improve your hiring by addressing these two areas
By Chris Andrews – Director and Head of Advisory
You are not alone…
Stone hires across a very broad range of industries and at all levels of seniority. As a result, we are lucky enough to witness differing approaches to hiring from companies of all sizes and industries across Australia.
Now, as 2021 draws to a close, I wanted to share several occurrences that we regularly observe, that could harm your company’s growth if unaddressed.
1. A focus on functional skills at the expense of other qualities
Sometimes companies need to ‘buy in’ skills at short notice – for example hiring a contractor – a process that makes sense on a short-term basis. In these situations, the focus is primarily on functional skills. As we used to say when hiring temps – ‘can they do it, can they get there?’
When hiring for long term employees, however, functional skills should form part of a broader candidate profile comprising life experience, values, motivators, personality traits and soft skills. This is where we have seen an erosion in best practice. Talk of ‘the great resignation’ and consequent skill shortages has notched up the sense of panic, pushing up salaries and lowering the threshold in the other aspects of screening outside functional skills.
Our old mantra for temps is increasingly being applied to permanent roles, and it occurs mainly in the early stages of a process. It has the knock-on effect that whoever is next in the process is meeting applicants from a very diminished pool and therefore has limited options.
As the functionally strong applicants move through the interview process, their drivers and traits come under more scrutiny (senior executives generally place a higher value on these) and they too fall by the wayside. As a result, there can be delays in the process as it seems there is nobody in the market who meets the brief.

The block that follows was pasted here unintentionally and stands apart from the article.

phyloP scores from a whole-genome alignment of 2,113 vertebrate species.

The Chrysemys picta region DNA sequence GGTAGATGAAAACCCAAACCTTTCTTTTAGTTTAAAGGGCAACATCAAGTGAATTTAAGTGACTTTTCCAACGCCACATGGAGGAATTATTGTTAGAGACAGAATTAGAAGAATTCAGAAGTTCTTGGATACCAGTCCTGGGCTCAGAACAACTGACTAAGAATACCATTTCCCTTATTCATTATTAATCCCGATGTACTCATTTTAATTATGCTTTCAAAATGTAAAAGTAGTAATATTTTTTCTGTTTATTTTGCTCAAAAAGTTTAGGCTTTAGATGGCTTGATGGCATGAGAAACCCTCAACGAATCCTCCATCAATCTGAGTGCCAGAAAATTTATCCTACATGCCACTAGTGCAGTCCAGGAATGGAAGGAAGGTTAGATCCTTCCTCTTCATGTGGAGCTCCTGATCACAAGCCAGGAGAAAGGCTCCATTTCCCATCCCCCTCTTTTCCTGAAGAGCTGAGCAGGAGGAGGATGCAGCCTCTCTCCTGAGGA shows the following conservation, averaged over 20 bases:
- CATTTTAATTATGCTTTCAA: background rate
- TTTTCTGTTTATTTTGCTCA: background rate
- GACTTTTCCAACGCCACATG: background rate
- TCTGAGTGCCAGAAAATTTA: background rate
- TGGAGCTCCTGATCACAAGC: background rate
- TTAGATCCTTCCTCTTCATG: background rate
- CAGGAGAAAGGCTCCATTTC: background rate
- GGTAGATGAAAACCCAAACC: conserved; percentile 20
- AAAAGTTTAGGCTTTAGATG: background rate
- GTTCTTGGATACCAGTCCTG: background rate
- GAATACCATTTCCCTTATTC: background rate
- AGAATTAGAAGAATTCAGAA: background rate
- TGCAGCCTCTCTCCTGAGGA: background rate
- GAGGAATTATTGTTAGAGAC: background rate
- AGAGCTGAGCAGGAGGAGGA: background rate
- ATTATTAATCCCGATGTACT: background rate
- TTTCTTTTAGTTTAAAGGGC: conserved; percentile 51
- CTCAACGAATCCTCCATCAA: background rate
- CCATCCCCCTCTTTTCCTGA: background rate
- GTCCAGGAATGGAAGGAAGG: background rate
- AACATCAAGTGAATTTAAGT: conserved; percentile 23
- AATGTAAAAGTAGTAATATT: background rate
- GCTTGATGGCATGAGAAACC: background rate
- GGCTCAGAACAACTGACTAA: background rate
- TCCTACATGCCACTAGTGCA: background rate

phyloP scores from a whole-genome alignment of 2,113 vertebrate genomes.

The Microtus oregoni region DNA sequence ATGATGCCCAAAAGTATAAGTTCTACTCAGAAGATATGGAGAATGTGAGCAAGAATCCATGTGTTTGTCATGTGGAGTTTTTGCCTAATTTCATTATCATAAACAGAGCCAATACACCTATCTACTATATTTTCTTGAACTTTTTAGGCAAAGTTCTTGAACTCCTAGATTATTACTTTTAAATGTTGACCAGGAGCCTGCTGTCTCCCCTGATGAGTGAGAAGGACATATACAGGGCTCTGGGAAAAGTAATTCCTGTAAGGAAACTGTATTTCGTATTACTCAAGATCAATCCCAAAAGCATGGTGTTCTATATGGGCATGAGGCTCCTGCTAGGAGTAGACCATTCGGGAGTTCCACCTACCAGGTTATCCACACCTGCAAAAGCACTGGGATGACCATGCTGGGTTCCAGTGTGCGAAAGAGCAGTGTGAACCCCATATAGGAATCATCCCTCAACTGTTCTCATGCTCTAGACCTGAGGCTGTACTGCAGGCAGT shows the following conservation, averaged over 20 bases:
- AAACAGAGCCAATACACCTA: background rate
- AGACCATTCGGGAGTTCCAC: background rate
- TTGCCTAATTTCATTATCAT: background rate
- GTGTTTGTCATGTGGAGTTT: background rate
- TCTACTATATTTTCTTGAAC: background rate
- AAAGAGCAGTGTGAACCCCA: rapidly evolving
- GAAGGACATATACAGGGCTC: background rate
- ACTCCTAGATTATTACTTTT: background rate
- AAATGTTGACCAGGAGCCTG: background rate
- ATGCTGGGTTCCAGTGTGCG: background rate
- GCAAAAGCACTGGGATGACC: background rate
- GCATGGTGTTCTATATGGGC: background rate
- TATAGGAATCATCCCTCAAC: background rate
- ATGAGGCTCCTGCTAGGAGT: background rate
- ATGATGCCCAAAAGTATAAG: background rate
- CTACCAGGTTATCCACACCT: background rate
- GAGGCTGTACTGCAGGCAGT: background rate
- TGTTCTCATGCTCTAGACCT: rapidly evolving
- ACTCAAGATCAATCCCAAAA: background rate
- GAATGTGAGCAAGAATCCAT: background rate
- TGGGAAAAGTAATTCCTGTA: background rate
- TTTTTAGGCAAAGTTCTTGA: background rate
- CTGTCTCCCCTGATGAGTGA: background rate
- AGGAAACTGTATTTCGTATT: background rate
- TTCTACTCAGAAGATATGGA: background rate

The negative result can be culture challenges down the track. The problem with culture change is that it happens slowly and can be hidden by short term success. However, it is very hard to reverse, and when the cracks appear, the damage is often done.
2. Failure to promote employer brand proactively and continuously
In any market your employer brand needs to stand out. With the current skills shortage, it is crucial. Yet many employers still hire using a variation of the following stages;
1) Advertise a role one month before you need it filled, highlighting the essential skills required and the generic benefits in return (competitive salary, career progression)
2) Screen out those who don’t 100% match the functional brief on paper
3) Interview in person, testing ‘culture fit’
4) Take the top 2 through to final interview
5) Decide on the best applicant
6) More tests and references
7) Now start selling hard to that applicant!
This approach is fairly outdated now as companies see the need to appeal at a purpose and value level earlier in the process, as well as differentiating themselves through the hiring experience.
At a basic level, this means creating a pleasant hiring experience, ensuring every interviewer is an ambassador for the brand, and takes the time to empathise and engage with the applicants as individuals.
At the more progressive level it means embedding hiring into your workforce plan which in turns supports your growth goals. Such an approach would look more like this:
1) Isolate the skills and traits we need in key roles to meet the company growth goals
2) Profile groups in the workforce with those traits and skills
3) Initiate a campaign to engage those people with our employer brand on a continuous basis
4) Advise this community when we are looking to hire and invite them to see if their purpose aligns with our journey
Interested in learning how we can help find you great talent and improve your hiring process? Don’t wait until the New Year! Call us on 0430 160 709 to get started.BACK